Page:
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Full text of "A history of Persia"

LXXV     BRITISH AND FRENCH MISSIONS      401
battle-axe, the family weapon, murdered a leading Sayyia
who protested against the act of sacrilege. This atrocity
was his last. The whole city rose against him ; he was
captured and sent to Teheran, and there by a cruel death
expiated his crimes.
The Expulsion of the Afghans from Narmashir and
Sistan.—The district of Bam, which was the scene of the
downfall of Lutf Ali Khan, was governed by a chief of
the Ghilzai tribe, who also ruled Sistan and the date-
growing district of Khabis. Under Path Ali Shah this
semi-independent ruler rebelled but was ejected without
much difficulty, and the districts of Bam, Narmashir, and
Khabis were restored to the province of Kerman. The
Afghan occupation has not been forgotten, and I have
been shown a tower which they built in Narmashir.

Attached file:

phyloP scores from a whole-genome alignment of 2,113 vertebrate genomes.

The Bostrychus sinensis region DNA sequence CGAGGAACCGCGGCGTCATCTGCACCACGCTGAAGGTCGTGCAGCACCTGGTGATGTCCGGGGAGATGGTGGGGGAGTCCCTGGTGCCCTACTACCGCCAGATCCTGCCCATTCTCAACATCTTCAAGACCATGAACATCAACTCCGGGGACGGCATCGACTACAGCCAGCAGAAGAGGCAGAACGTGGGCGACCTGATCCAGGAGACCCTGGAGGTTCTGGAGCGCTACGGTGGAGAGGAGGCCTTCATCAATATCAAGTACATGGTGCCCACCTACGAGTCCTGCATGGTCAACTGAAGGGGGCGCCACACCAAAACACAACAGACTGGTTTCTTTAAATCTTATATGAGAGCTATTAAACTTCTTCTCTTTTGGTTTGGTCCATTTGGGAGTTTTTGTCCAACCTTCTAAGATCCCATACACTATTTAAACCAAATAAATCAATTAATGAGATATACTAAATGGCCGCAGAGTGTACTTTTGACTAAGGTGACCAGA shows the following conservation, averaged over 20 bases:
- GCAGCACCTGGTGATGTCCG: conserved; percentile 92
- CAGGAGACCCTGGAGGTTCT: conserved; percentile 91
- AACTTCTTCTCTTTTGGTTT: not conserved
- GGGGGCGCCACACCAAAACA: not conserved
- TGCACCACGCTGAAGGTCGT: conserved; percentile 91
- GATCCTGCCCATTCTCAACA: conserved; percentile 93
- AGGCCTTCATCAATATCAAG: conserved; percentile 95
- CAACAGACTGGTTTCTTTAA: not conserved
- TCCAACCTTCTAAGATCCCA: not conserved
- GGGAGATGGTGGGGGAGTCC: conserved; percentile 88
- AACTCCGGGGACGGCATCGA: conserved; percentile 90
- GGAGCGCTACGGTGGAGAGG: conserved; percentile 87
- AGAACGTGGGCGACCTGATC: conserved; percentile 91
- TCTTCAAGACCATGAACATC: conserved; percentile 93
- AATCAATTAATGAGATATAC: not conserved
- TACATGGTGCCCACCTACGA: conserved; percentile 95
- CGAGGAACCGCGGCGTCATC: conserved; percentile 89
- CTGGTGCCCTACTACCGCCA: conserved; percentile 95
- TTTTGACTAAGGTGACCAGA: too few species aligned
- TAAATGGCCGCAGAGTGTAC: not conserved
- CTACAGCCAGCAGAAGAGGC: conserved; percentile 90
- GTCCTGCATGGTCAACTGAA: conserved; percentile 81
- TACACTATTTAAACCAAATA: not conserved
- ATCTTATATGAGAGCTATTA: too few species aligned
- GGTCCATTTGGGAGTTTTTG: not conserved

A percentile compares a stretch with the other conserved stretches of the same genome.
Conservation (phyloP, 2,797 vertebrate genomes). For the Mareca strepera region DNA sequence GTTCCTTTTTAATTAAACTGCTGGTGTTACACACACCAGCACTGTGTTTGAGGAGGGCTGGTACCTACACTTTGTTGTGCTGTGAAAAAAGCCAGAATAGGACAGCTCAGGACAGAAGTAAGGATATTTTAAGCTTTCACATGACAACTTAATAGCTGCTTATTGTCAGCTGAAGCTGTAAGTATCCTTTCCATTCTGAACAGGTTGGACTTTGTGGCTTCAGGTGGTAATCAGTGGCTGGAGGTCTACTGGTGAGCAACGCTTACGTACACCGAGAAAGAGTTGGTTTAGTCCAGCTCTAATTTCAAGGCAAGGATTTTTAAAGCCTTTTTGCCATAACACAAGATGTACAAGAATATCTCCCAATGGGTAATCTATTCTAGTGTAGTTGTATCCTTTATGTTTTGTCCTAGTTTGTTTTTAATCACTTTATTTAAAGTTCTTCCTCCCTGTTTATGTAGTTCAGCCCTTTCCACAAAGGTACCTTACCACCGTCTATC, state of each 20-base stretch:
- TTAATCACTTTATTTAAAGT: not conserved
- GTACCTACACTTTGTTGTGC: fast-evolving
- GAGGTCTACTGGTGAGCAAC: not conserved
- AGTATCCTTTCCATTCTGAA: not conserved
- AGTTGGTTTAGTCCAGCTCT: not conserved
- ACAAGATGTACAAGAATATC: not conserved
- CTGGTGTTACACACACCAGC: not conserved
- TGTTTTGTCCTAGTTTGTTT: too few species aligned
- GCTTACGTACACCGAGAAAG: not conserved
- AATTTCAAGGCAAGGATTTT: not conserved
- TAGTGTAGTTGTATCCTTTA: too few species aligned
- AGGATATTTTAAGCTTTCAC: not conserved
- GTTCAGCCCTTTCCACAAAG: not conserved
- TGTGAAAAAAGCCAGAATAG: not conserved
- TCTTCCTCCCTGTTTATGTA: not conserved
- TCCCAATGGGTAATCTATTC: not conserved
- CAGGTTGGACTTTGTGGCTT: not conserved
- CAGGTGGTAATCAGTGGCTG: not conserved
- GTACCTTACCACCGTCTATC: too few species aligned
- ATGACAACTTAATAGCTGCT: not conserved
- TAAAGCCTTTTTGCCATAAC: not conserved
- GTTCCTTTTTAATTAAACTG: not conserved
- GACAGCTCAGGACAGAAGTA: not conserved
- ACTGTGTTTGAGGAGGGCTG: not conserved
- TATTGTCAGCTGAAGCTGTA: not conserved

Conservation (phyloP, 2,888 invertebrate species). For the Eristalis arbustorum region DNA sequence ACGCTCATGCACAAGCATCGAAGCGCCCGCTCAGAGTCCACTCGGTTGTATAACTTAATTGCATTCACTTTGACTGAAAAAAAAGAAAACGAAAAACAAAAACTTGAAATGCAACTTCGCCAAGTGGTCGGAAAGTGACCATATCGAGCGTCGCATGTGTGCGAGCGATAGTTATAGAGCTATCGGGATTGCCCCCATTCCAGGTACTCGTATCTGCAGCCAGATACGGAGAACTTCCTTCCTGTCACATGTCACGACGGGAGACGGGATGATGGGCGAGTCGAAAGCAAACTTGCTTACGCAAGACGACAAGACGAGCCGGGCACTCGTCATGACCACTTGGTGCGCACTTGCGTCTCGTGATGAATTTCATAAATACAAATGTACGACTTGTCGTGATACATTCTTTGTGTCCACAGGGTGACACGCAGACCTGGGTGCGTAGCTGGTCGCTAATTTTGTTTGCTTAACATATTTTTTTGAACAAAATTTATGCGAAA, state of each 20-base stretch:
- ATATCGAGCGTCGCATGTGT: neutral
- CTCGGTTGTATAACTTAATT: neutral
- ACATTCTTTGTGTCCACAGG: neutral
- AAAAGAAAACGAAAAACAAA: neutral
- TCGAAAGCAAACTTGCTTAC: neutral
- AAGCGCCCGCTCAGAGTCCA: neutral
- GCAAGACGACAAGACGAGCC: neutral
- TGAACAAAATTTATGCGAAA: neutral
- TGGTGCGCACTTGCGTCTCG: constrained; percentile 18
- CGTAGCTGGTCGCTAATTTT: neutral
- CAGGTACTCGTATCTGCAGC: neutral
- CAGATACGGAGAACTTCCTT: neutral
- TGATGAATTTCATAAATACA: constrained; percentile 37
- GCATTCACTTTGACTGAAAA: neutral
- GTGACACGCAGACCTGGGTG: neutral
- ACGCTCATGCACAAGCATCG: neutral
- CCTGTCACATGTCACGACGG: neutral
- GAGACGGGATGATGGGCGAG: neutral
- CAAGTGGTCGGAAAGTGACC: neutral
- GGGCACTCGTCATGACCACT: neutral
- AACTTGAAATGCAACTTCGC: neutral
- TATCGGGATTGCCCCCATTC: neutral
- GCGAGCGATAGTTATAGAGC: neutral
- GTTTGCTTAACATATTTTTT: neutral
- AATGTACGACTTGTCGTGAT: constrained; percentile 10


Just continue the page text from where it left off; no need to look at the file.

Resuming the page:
French Overtures to Persia^ 1802—1804.—The schemes
discussed by the First Consul and the Tsar were soon
translated into French action. In 1802 overtures were
made by France, apparently through her active Consular
Agents, who, according to Rawlinson," remained in Syria
after the French evacuation of the country, and continued
for many years to pursue a restless course of political
adventure, spreading in the sequel a perfect net-work of
intrigue over the whole face of Western Asia." These
pioneer attempts were coldly received in Persia, but in
1804 the French Government made proposals for an
alliance against Russia. Fath Ali Shah had already
applied for help to England through the Resident at
Baghdad, and was also despatching a mission to India,
and consequently no definite reply was sent to the French
communication.
The First French Mission, 1805.—In 1805 war broke
out between France and Russia, and a French envoy,
Colonel Romieu, appeared at Teheran with more precise
proposals. Knowing that the loss of Georgia had affected
Persia deeply, Napoleon offered, if the British alliance were
repudiated by the Shah and India were invaded by a
combined French and Persian army, to throw an auxiliary
force into the lost province and to subsidize the Persian
army. Fath Ali Shah was most unwilling to come to such
VOL. II                                                                                     2 D